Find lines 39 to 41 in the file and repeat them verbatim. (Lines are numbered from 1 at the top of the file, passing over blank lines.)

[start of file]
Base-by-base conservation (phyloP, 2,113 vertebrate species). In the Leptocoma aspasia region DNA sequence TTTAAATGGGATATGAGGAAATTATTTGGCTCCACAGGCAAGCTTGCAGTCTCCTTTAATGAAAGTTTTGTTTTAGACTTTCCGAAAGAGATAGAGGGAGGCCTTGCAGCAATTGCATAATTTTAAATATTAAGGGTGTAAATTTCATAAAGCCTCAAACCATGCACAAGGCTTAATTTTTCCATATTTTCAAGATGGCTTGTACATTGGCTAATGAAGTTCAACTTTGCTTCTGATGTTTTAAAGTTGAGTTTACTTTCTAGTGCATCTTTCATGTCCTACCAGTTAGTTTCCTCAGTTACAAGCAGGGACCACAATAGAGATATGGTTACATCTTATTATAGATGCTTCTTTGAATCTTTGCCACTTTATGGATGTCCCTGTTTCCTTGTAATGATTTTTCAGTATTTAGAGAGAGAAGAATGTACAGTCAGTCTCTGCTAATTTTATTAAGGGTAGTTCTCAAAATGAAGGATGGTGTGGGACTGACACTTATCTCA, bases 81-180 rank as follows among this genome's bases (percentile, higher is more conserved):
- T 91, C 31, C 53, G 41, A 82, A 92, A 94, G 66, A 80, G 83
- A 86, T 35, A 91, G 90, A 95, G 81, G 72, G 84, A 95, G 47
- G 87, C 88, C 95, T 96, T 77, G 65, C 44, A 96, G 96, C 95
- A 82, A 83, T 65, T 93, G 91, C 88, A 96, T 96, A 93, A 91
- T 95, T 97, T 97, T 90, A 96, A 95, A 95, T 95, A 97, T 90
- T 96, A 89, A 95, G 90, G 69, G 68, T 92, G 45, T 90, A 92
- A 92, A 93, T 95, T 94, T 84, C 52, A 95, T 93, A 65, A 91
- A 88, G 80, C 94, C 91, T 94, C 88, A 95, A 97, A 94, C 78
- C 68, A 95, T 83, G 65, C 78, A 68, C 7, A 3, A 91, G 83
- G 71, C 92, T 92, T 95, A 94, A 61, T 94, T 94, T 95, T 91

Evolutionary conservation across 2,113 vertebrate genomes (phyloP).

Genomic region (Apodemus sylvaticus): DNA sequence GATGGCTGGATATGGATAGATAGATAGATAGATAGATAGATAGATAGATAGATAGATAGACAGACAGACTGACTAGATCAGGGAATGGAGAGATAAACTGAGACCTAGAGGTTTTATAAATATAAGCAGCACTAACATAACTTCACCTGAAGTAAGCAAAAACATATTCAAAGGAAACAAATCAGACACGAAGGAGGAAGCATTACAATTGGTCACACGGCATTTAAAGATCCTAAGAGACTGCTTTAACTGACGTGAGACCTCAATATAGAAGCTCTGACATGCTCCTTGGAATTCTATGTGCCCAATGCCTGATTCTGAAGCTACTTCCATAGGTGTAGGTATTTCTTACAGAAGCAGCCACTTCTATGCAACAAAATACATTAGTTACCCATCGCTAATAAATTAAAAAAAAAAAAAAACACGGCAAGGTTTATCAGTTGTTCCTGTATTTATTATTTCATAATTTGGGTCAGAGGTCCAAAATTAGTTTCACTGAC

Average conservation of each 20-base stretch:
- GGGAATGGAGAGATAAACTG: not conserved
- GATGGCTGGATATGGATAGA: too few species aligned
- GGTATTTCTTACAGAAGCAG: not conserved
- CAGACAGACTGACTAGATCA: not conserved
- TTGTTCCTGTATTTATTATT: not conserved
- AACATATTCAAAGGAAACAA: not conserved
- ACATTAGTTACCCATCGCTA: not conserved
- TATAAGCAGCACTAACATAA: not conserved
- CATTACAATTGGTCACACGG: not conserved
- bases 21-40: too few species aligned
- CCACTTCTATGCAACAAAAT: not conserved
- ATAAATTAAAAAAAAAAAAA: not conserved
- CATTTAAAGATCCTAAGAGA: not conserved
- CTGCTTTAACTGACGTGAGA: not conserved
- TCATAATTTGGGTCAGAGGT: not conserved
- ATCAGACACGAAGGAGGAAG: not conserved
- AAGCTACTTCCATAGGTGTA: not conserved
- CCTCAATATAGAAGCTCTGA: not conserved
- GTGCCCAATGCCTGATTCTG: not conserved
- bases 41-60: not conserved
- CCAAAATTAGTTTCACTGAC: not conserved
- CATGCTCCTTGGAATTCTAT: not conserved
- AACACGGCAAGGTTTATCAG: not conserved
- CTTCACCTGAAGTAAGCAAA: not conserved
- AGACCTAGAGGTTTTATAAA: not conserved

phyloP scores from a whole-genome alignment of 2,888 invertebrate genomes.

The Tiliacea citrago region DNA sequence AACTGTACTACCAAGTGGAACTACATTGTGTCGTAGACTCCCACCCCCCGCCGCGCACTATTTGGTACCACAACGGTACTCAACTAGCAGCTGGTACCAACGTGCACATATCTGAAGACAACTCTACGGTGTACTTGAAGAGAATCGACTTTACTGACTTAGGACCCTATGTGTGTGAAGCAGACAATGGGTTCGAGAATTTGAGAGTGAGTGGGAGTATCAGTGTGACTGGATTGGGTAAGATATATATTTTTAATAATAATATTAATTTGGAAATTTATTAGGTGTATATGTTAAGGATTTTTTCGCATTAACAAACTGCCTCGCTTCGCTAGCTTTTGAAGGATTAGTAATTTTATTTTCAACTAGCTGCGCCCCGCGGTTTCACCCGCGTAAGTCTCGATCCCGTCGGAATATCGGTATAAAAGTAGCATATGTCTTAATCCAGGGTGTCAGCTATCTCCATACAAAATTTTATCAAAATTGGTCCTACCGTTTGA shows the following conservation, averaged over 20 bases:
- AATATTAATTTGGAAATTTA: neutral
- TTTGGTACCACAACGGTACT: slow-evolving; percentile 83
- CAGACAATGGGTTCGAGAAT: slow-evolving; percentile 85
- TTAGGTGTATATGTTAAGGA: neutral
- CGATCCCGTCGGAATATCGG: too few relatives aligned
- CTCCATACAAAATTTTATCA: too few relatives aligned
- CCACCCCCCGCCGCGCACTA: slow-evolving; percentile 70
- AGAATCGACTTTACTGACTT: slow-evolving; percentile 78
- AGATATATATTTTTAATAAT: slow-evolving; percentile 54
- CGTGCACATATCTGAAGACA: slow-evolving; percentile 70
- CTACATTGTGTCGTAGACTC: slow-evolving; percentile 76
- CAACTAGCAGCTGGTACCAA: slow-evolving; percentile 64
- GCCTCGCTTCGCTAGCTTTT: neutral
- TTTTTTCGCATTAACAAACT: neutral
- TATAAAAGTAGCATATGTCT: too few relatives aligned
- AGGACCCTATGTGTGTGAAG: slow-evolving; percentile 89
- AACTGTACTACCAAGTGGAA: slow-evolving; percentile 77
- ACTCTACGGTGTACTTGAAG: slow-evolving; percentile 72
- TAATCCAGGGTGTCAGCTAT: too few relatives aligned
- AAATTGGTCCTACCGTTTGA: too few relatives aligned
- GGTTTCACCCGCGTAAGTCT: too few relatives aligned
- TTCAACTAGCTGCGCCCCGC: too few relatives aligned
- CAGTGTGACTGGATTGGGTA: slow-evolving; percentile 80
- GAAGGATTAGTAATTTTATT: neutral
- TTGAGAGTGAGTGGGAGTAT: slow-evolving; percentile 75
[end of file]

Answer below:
- AGACCTAGAGGTTTTATAAA: not conserved

phyloP scores from a whole-genome alignment of 2,888 invertebrate genomes.

The Tiliacea citrago region DNA sequence AACTGTACTACCAAGTGGAACTACATTGTGTCGTAGACTCCCACCCCCCGCCGCGCACTATTTGGTACCACAACGGTACTCAACTAGCAGCTGGTACCAACGTGCACATATCTGAAGACAACTCTACGGTGTACTTGAAGAGAATCGACTTTACTGACTTAGGACCCTATGTGTGTGAAGCAGACAATGGGTTCGAGAATTTGAGAGTGAGTGGGAGTATCAGTGTGACTGGATTGGGTAAGATATATATTTTTAATAATAATATTAATTTGGAAATTTATTAGGTGTATATGTTAAGGATTTTTTCGCATTAACAAACTGCCTCGCTTCGCTAGCTTTTGAAGGATTAGTAATTTTATTTTCAACTAGCTGCGCCCCGCGGTTTCACCCGCGTAAGTCTCGATCCCGTCGGAATATCGGTATAAAAGTAGCATATGTCTTAATCCAGGGTGTCAGCTATCTCCATACAAAATTTTATCAAAATTGGTCCTACCGTTTGA shows the following conservation, averaged over 20 bases: